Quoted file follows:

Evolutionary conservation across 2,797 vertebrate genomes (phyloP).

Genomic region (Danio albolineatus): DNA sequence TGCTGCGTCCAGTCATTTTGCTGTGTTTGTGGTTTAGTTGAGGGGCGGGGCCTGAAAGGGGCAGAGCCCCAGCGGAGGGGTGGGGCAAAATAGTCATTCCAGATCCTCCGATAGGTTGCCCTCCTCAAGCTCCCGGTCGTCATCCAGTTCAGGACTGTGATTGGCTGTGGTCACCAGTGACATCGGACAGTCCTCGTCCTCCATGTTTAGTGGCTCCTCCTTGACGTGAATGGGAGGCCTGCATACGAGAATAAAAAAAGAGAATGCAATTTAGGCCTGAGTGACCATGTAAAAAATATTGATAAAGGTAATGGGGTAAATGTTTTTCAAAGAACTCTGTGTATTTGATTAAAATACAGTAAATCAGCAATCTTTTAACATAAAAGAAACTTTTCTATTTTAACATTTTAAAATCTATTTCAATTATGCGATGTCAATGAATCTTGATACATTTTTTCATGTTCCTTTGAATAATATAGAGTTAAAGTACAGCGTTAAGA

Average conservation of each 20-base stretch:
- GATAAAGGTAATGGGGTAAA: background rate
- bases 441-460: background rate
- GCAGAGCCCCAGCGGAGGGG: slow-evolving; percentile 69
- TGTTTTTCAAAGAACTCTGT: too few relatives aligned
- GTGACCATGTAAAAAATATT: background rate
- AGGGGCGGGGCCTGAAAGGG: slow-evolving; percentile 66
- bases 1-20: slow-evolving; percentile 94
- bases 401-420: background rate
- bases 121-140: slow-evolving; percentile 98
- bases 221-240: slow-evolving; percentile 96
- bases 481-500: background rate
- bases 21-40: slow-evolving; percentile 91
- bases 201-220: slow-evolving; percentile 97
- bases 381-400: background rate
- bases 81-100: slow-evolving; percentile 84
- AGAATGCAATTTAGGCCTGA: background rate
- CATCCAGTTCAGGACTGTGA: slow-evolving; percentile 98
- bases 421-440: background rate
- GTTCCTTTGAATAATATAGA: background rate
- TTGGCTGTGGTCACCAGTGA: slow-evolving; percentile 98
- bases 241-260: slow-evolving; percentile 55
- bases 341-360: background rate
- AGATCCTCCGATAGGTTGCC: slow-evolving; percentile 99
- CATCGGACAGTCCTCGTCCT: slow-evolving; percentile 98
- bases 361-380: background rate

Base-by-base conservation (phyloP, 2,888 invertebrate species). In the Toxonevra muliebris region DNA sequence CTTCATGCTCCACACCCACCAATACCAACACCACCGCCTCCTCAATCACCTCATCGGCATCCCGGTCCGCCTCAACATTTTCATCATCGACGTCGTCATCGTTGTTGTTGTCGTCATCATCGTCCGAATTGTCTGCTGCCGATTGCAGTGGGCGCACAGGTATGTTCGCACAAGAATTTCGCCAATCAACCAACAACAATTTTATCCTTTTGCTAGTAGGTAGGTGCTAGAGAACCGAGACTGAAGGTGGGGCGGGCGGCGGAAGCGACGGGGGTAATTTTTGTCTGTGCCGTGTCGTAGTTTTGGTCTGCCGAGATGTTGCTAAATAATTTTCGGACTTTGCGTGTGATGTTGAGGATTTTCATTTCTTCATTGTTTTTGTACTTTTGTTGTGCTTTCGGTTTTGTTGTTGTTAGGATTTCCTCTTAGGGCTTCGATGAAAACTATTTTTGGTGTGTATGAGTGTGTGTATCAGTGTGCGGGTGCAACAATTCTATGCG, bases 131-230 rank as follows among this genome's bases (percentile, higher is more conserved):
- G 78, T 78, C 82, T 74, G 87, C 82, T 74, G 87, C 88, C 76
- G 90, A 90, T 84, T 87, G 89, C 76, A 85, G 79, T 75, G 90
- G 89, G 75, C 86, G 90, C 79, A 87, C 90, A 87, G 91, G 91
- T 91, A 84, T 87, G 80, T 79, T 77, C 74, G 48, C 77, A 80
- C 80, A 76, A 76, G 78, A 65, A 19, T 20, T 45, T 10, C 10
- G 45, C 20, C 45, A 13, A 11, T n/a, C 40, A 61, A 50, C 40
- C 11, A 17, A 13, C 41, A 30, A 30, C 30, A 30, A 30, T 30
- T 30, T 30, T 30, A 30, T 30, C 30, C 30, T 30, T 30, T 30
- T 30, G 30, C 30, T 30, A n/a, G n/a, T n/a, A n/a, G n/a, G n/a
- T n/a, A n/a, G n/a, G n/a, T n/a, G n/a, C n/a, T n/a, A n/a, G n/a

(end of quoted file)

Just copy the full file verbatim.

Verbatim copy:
Evolutionary conservation across 2,797 vertebrate genomes (phyloP).

Genomic region (Danio albolineatus): DNA sequence TGCTGCGTCCAGTCATTTTGCTGTGTTTGTGGTTTAGTTGAGGGGCGGGGCCTGAAAGGGGCAGAGCCCCAGCGGAGGGGTGGGGCAAAATAGTCATTCCAGATCCTCCGATAGGTTGCCCTCCTCAAGCTCCCGGTCGTCATCCAGTTCAGGACTGTGATTGGCTGTGGTCACCAGTGACATCGGACAGTCCTCGTCCTCCATGTTTAGTGGCTCCTCCTTGACGTGAATGGGAGGCCTGCATACGAGAATAAAAAAAGAGAATGCAATTTAGGCCTGAGTGACCATGTAAAAAATATTGATAAAGGTAATGGGGTAAATGTTTTTCAAAGAACTCTGTGTATTTGATTAAAATACAGTAAATCAGCAATCTTTTAACATAAAAGAAACTTTTCTATTTTAACATTTTAAAATCTATTTCAATTATGCGATGTCAATGAATCTTGATACATTTTTTCATGTTCCTTTGAATAATATAGAGTTAAAGTACAGCGTTAAGA

Average conservation of each 20-base stretch:
- GATAAAGGTAATGGGGTAAA: background rate
- bases 441-460: background rate
- GCAGAGCCCCAGCGGAGGGG: slow-evolving; percentile 69
- TGTTTTTCAAAGAACTCTGT: too few relatives aligned
- GTGACCATGTAAAAAATATT: background rate
- AGGGGCGGGGCCTGAAAGGG: slow-evolving; percentile 66
- bases 1-20: slow-evolving; percentile 94
- bases 401-420: background rate
- bases 121-140: slow-evolving; percentile 98
- bases 221-240: slow-evolving; percentile 96
- bases 481-500: background rate
- bases 21-40: slow-evolving; percentile 91
- bases 201-220: slow-evolving; percentile 97
- bases 381-400: background rate
- bases 81-100: slow-evolving; percentile 84
- AGAATGCAATTTAGGCCTGA: background rate
- CATCCAGTTCAGGACTGTGA: slow-evolving; percentile 98
- bases 421-440: background rate
- GTTCCTTTGAATAATATAGA: background rate
- TTGGCTGTGGTCACCAGTGA: slow-evolving; percentile 98
- bases 241-260: slow-evolving; percentile 55
- bases 341-360: background rate
- AGATCCTCCGATAGGTTGCC: slow-evolving; percentile 99
- CATCGGACAGTCCTCGTCCT: slow-evolving; percentile 98
- bases 361-380: background rate

Base-by-base conservation (phyloP, 2,888 invertebrate species). In the Toxonevra muliebris region DNA sequence CTTCATGCTCCACACCCACCAATACCAACACCACCGCCTCCTCAATCACCTCATCGGCATCCCGGTCCGCCTCAACATTTTCATCATCGACGTCGTCATCGTTGTTGTTGTCGTCATCATCGTCCGAATTGTCTGCTGCCGATTGCAGTGGGCGCACAGGTATGTTCGCACAAGAATTTCGCCAATCAACCAACAACAATTTTATCCTTTTGCTAGTAGGTAGGTGCTAGAGAACCGAGACTGAAGGTGGGGCGGGCGGCGGAAGCGACGGGGGTAATTTTTGTCTGTGCCGTGTCGTAGTTTTGGTCTGCCGAGATGTTGCTAAATAATTTTCGGACTTTGCGTGTGATGTTGAGGATTTTCATTTCTTCATTGTTTTTGTACTTTTGTTGTGCTTTCGGTTTTGTTGTTGTTAGGATTTCCTCTTAGGGCTTCGATGAAAACTATTTTTGGTGTGTATGAGTGTGTGTATCAGTGTGCGGGTGCAACAATTCTATGCG, bases 131-230 rank as follows among this genome's bases (percentile, higher is more conserved):
- G 78, T 78, C 82, T 74, G 87, C 82, T 74, G 87, C 88, C 76
- G 90, A 90, T 84, T 87, G 89, C 76, A 85, G 79, T 75, G 90
- G 89, G 75, C 86, G 90, C 79, A 87, C 90, A 87, G 91, G 91
- T 91, A 84, T 87, G 80, T 79, T 77, C 74, G 48, C 77, A 80
- C 80, A 76, A 76, G 78, A 65, A 19, T 20, T 45, T 10, C 10
- G 45, C 20, C 45, A 13, A 11, T n/a, C 40, A 61, A 50, C 40
- C 11, A 17, A 13, C 41, A 30, A 30, C 30, A 30, A 30, T 30
- T 30, T 30, T 30, A 30, T 30, C 30, C 30, T 30, T 30, T 30
- T 30, G 30, C 30, T 30, A n/a, G n/a, T n/a, A n/a, G n/a, G n/a
- T n/a, A n/a, G n/a, G n/a, T n/a, G n/a, C n/a, T n/a, A n/a, G n/a